3) Dropping your heel when climbing and/or pushing big gears.
4) Hamstring strength to quadricep strength ratio.
5) Saddle height to high and/or sitting to far back on the saddle.

Most cyclist and runners only do the basic hamstring stretches (hurdlers exercise, touching toes, etc.). They neglect flexibility exercises for the hip and gluteal region. As you have found out this is where most hamstring pulls and tears occur.

When runners and cyclists do strength training, you will see them do tons of leg machine curls in the gym. This trains the hamstring as a single joint but the hamstring is a multi-joint (hip & knee). It is more beneficial to do more strength training that incorporates the hip area (leg lunges, squats, single leg squats, step-ups, hip & back machine, hip abduction & hip adduction).

There are several good books on the market:

1) Sport Stretch by Michael J. Alter by Human Kinetics Home Page ISBN 0-88011-823-7,

2) Functional Training by RoseMarie Gionta Alfieri ISBN 1-57826-063-9 published by Hatherleigh Press

3) Bicycling Medicine by Arnie Baker, M.D. ISBN 0-684-84443-5 published Fireside Book

4) The Sports Medicine Bible by Lyle J. Micheli, M.D. ISBN 0-06-273143-2 published by Quill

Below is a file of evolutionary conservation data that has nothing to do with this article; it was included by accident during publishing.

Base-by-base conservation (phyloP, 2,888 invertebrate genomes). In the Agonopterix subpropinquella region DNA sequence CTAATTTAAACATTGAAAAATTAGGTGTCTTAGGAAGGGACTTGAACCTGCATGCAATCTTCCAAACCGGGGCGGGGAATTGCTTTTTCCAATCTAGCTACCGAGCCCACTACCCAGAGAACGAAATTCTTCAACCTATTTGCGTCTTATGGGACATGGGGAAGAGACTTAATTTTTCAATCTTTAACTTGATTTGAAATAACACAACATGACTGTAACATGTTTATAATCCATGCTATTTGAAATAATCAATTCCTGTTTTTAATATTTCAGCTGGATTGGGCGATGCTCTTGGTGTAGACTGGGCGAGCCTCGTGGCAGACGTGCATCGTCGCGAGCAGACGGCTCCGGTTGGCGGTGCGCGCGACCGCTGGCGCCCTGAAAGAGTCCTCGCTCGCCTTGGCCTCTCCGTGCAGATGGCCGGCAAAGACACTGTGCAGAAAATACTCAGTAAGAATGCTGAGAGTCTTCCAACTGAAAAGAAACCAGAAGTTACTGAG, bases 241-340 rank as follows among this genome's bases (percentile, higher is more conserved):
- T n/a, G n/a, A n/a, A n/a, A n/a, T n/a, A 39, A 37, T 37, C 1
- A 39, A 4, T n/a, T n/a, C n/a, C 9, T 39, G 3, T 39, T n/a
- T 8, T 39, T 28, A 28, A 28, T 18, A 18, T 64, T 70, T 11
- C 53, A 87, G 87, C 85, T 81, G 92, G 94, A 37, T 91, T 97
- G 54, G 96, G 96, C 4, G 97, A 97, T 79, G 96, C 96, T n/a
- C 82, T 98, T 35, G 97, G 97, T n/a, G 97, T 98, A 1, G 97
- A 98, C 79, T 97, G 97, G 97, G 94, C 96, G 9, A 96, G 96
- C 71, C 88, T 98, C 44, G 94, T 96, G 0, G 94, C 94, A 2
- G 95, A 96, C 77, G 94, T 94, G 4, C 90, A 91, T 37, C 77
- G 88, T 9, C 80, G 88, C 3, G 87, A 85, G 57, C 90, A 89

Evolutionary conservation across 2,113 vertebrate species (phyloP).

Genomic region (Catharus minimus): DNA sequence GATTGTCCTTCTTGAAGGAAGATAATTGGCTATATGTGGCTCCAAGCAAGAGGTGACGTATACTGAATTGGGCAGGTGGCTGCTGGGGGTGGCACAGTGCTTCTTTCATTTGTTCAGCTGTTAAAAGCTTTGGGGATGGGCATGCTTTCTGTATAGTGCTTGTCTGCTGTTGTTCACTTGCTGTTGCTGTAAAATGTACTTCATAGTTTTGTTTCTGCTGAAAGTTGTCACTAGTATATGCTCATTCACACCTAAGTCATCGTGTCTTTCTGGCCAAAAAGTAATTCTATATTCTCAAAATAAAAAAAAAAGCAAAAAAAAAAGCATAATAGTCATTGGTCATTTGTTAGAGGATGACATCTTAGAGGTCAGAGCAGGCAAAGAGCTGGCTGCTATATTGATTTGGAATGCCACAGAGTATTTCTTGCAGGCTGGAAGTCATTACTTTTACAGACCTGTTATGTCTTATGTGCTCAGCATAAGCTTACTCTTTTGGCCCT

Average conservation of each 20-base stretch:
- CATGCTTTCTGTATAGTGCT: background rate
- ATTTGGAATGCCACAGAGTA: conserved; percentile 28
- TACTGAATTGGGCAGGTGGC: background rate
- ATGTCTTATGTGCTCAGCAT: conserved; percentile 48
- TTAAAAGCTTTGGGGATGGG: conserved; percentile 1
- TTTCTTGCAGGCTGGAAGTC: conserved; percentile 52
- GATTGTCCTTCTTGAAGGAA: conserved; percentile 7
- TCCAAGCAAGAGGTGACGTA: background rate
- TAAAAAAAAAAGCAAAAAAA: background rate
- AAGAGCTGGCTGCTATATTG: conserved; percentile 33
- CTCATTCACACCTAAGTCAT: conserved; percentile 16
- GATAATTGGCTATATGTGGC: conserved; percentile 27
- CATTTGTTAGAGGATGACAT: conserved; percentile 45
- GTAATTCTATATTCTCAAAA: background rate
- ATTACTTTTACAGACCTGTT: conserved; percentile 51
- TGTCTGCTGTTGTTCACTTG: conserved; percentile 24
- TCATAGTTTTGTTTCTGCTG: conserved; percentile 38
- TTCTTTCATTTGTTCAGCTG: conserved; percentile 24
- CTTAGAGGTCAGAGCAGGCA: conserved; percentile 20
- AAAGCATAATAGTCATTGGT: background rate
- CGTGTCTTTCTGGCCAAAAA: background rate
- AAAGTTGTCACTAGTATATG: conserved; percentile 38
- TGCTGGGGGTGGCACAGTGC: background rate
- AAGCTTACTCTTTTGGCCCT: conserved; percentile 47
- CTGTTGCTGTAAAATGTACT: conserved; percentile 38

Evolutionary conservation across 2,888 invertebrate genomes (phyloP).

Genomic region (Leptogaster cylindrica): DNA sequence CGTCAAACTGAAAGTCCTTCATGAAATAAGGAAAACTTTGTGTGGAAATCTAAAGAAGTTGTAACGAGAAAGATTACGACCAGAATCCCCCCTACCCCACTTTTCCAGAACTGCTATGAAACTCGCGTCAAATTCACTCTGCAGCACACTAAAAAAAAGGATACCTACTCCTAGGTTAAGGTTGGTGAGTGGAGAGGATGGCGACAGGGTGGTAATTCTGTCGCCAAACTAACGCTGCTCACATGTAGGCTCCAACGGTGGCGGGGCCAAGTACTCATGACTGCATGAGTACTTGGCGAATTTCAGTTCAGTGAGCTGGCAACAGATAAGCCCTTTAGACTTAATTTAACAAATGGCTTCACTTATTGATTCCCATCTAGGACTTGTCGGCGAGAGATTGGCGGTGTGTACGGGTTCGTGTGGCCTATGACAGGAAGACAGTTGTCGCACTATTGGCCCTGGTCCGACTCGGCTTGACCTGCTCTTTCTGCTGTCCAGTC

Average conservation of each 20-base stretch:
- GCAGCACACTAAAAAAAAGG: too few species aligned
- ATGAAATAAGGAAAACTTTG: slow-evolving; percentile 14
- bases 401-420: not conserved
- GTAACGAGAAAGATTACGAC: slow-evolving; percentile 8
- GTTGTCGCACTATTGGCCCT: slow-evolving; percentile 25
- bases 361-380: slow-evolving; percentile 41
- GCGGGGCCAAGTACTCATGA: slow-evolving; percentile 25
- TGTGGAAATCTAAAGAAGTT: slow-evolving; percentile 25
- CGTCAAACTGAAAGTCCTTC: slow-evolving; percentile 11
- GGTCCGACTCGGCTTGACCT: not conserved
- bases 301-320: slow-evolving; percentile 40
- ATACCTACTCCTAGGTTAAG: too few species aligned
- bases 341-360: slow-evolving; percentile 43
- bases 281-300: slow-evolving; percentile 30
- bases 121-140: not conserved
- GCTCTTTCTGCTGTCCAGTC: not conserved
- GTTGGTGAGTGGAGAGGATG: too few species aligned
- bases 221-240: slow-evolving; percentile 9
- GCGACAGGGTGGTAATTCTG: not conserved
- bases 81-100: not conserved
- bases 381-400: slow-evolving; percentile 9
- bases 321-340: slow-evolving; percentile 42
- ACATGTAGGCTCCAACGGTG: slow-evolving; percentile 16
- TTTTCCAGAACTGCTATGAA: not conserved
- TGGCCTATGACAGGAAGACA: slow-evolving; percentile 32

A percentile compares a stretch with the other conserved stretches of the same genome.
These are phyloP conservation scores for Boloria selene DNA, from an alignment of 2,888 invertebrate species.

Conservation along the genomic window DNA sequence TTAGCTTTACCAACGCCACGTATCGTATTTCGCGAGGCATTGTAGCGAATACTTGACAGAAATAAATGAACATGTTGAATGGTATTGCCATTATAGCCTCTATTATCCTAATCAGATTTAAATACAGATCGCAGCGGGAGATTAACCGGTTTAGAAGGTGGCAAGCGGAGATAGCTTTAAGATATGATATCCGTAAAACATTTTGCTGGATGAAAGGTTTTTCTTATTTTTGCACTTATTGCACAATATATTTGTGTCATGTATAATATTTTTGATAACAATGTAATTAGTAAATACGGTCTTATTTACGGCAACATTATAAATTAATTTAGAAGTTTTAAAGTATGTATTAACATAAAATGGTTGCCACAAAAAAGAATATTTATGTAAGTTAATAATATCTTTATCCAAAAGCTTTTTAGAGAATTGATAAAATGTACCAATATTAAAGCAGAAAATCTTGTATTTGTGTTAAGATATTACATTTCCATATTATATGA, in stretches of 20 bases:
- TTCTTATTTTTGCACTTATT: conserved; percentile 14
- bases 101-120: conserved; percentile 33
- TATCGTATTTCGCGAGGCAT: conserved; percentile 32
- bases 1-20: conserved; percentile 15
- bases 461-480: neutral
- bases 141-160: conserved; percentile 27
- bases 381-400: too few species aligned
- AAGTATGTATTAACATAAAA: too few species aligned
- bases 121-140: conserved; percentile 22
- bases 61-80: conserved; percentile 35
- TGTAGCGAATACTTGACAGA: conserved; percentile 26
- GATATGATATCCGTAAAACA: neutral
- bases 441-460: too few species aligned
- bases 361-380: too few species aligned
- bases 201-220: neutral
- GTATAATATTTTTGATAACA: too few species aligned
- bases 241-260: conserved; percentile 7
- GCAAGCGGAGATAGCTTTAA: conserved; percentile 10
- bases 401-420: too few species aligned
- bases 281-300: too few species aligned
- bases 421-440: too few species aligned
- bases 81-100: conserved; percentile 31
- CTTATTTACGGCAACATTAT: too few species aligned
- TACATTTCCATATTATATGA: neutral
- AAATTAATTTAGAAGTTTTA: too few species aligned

5) Serious Cycling by Edmund R. Burke PhD ISBN 0-87322-759-Xby Human Kinetics Home Page

6) The Cyclist's Training Bible by Joe Friel ISBN 1-884737-21-8 by VeloNews .

Another excellent form of cycling information is from the Performance Conditioning Inc.

Contact your cycling federation in England. Also seek out a qualified strength & conditioning coach in your area who trains cyclists or is an avid cyclist him/herself to set up a program for strength and flexibility. Again contact your cycling federation for names or the National Strength and Conditioning Association (NSCA) for strength coaches in the London area.

Brad Jordan, BA NSCA-CPT
Certified Personal Fitness Trainer
Ohio - USA

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Hamstring injury #3

I would recommend a series of Pilates floor classes. I've found that these exercises are easy to do at home, and are an excellent stretching and strengthening routine to balance cycling.